South Pole Diaries 2001/02



Saturday 19th January

From John Storey.....

This morning was the first really clear day we've had, with a perfect blue sky over the vast, flat white ground. After several days of cloud, blowing ice-crystals and high wind, it's sometimes hard to remember that this is the best site on earth for astronomy. Today it was obvious that a telescope pointed skyward would be able to see forever.

Finally we got the Stirling Engine installation completed. Duane did all the wet bits, like the fuel lines and the cooling system, and I did wires. We also got the plumber to make up a new exhaust pipe, the one we got from Tuffy Mufflers being significantly on the too short side. The new pipe is made of copper and is very handsome. I have pointed the webcamera at it so that the whole world can admire it. Everything is ready to go, so tomorrow will be the big day.

We could switch it all on tonight but I'd like to take it slowly. There's something about wiring up 10 mm diameter welding cable to a pair of 24 volt batteries that is strangely intimidating. We have a 200 Amp fuse in the line so no-one should actually die but, on the other hand, I've never seen a 200 Amp fuse blow and I suspect it is a rather unsettling experience. Sitting just outside the AASTO is 270 gallons (about 1,000 litres) of JP-8 jet fuel, which we are hoping to burn through over a period of a few months, rather than a few seconds...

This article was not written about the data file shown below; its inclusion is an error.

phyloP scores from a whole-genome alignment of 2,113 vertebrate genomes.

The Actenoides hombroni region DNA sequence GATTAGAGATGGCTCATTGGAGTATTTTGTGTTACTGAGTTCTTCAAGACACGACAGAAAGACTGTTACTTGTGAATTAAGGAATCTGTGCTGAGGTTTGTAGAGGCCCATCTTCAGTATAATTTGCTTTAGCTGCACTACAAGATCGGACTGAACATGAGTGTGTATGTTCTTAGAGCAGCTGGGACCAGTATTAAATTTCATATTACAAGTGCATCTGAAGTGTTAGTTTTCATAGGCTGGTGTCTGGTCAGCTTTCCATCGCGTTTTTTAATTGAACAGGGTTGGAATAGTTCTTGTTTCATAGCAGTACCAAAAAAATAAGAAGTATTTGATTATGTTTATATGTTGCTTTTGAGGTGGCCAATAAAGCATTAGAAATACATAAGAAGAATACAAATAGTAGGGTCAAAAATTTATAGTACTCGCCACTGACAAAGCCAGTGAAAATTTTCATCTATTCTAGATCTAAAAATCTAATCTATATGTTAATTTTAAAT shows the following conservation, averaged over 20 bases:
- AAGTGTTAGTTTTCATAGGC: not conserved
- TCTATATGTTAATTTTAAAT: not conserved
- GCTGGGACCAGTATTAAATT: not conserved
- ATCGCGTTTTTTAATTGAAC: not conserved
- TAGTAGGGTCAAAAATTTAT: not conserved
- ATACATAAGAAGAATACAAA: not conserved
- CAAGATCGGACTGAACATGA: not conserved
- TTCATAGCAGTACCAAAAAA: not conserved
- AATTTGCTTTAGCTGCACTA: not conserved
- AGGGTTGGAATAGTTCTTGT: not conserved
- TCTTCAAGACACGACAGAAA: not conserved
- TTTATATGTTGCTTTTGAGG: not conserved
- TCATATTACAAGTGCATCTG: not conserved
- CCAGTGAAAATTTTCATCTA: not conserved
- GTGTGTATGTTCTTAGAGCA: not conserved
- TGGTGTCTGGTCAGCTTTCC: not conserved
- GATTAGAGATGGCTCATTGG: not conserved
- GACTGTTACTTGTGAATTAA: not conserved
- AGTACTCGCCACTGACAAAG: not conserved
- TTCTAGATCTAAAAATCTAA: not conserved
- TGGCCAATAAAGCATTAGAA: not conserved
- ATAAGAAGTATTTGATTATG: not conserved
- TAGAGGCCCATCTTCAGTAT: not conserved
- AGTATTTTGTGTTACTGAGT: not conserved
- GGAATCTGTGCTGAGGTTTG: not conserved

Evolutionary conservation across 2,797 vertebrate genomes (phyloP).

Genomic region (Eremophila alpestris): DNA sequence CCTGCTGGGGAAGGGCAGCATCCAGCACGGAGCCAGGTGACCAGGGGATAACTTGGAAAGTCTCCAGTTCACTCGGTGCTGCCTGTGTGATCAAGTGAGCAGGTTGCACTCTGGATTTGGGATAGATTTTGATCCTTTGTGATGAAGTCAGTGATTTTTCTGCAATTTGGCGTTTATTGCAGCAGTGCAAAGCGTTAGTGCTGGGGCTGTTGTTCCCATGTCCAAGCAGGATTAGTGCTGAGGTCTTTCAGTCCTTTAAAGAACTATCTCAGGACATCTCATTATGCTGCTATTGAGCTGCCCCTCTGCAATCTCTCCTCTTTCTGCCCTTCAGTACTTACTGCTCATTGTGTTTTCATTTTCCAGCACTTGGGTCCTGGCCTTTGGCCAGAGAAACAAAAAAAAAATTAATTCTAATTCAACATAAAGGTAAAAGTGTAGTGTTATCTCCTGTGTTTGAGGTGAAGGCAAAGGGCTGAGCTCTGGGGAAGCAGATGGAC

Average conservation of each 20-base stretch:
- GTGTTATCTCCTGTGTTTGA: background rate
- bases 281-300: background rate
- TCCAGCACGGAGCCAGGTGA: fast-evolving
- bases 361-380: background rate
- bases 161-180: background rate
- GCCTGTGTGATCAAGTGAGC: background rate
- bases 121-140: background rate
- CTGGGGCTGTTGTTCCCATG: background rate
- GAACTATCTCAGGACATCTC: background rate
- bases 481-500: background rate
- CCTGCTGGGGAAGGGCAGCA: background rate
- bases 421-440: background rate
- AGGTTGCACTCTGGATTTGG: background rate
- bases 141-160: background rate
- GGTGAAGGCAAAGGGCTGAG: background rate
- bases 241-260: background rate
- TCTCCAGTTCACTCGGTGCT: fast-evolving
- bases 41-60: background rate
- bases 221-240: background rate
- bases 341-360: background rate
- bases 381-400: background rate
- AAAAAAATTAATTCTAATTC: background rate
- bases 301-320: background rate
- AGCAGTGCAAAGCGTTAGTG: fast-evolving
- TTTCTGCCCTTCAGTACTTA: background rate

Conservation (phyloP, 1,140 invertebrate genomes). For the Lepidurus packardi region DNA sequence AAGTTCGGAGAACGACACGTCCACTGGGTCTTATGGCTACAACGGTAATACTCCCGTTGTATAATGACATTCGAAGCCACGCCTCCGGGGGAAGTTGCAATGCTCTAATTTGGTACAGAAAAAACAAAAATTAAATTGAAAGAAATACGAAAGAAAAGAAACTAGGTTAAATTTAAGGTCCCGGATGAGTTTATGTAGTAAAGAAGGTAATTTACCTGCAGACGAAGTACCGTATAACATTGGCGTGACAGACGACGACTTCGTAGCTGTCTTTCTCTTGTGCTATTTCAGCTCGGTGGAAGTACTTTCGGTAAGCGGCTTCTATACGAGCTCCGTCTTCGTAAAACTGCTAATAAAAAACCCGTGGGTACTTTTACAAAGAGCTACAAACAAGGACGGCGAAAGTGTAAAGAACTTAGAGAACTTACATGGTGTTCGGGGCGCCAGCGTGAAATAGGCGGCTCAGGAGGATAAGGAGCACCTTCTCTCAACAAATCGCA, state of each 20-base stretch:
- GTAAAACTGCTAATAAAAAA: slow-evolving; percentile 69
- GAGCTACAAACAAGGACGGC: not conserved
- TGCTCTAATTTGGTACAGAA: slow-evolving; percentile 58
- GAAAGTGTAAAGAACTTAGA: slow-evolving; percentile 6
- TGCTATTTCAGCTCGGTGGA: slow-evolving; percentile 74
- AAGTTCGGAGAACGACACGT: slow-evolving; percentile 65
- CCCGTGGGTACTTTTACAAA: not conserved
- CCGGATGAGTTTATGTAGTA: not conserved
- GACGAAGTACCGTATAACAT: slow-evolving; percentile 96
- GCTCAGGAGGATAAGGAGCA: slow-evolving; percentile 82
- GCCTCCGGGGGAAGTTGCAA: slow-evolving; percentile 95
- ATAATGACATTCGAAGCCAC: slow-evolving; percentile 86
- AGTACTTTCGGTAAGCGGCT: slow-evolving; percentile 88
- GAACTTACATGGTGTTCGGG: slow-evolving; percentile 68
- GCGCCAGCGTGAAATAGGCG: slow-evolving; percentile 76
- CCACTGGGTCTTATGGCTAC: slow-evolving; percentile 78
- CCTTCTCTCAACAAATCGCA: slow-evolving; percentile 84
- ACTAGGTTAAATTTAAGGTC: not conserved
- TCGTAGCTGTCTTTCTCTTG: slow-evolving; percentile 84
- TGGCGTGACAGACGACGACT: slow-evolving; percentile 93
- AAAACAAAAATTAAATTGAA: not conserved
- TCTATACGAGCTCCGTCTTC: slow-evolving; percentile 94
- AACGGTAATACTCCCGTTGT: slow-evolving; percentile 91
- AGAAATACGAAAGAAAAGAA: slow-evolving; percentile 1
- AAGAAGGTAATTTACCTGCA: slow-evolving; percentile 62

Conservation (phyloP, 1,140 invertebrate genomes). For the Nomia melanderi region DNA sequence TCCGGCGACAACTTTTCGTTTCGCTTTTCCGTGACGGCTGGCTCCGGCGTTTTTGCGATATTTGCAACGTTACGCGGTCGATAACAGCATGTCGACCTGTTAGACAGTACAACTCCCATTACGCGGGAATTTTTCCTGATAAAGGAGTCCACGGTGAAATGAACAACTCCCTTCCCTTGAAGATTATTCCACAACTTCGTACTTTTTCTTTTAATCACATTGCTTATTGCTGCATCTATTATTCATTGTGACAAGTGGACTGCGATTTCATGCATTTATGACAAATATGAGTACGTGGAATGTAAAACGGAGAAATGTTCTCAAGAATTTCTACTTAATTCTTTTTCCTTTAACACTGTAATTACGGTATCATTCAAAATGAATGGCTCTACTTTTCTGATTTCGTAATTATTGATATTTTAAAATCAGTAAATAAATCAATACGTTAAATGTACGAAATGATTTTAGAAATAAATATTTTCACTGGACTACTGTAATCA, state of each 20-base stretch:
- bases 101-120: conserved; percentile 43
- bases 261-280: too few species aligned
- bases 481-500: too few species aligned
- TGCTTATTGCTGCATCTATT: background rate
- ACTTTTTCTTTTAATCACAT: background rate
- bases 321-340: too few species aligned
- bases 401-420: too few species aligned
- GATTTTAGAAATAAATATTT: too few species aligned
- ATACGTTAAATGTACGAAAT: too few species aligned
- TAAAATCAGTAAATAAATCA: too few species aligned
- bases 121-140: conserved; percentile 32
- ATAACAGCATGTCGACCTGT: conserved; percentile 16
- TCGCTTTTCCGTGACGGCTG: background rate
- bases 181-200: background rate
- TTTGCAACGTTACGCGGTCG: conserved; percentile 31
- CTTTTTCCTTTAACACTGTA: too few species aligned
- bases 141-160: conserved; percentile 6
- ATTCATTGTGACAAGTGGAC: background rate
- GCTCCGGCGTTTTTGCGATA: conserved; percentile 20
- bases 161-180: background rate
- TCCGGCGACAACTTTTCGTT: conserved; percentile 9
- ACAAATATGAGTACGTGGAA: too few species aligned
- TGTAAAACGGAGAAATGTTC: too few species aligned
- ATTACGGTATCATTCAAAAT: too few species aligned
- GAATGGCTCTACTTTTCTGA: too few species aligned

At 10:30 was the weekly Science Meeting, which brings together the key management people of the station and the scientists. I took the opportunity to raise the question of getting some magnesium perchlorate from McMurdo. Unfortunately the station manager is well tutored in the ways of the world (which, of course, include chemistry) and responded with "Perchlorate, eh? Must be a bit explosive..." Nevertheless, I think we'll have our jar of it soon.

Tony has been locked in a life-and-death struggle all week with the Supervisor computer, and at one stage had 6 candidates lined up for the job. Finally at about 8 pm this evening he arrived breathlessly at the AASTO lugging a computer that can actually read our disk! It looks as if the battle is almost over, and Tony will have truly earned his stripes as an Antarctic Superhero, Grade 1. The new Supervisor computer even has a CD drive in it, and is a joy to behold. It doesn't appear to want to talk to our other computers (via telnet), but it is probably just shy and will settle in after a few days.

Meanwhile Tony's feet have started to decompose, which is unsettling for Duane and me but probably worse for Tony.

A few days before I arrived here a group of Russians appeared at the South Pole in an Antonov 3, a small biplane which appears to be only marginally more sophisticated than a Tiger Moth. Apparently the group included some quite senior officials who, once they got here, decided that they weren't getting back into the Antonov for quids and promptly made an official request to the US to be flown out in a Hercules. This was duly done; the Antonov is sitting forlornly beside the ski-way and the Russians have just received a bill for their Herc flights for US$80,000. The Russians appear not to have been expecting this. The Antonov is "off limits" to us, presumably while some diplomat works out whether it's worth $80k or not.

Tonight, being Saturday, the station is in party mode and people keep drifting through the computer room clutching beverages of various kinds. There is apparently a very good band playing in the Summer Lounge, so I might go check it out...


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